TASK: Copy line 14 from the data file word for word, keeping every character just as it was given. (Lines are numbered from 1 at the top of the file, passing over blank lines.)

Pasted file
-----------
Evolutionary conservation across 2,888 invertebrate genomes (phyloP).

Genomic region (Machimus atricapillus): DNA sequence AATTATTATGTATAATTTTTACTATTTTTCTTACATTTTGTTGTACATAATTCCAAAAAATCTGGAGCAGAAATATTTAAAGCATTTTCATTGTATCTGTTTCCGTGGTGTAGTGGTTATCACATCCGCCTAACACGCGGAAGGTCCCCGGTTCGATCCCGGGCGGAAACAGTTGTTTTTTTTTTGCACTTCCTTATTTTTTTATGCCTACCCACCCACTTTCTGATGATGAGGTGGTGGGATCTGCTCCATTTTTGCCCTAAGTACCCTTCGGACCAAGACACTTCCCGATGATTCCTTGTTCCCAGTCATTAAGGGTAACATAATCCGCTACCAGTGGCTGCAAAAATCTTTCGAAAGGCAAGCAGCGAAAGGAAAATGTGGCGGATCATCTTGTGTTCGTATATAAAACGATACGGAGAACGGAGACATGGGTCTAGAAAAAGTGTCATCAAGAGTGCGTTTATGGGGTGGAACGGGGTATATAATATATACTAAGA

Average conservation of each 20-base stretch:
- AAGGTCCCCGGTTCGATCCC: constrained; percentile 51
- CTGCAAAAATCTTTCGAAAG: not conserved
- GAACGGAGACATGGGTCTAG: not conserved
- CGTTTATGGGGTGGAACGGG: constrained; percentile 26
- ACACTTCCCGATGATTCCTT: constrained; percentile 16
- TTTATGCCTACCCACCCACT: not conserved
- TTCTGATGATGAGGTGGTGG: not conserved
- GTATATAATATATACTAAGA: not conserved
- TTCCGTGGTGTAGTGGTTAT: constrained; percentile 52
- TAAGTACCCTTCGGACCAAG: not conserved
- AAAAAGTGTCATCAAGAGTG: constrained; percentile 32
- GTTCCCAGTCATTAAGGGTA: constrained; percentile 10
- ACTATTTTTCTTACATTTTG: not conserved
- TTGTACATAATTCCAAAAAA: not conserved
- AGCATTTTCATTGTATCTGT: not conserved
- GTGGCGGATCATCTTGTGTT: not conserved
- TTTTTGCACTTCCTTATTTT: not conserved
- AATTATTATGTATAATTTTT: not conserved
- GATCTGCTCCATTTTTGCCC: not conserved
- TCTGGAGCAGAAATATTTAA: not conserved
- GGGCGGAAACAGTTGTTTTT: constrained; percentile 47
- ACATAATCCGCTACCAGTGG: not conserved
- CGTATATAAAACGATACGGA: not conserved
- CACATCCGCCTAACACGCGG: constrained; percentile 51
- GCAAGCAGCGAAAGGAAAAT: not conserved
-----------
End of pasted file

- AAAAAGTGTCATCAAGAGTG: constrained; percentile 32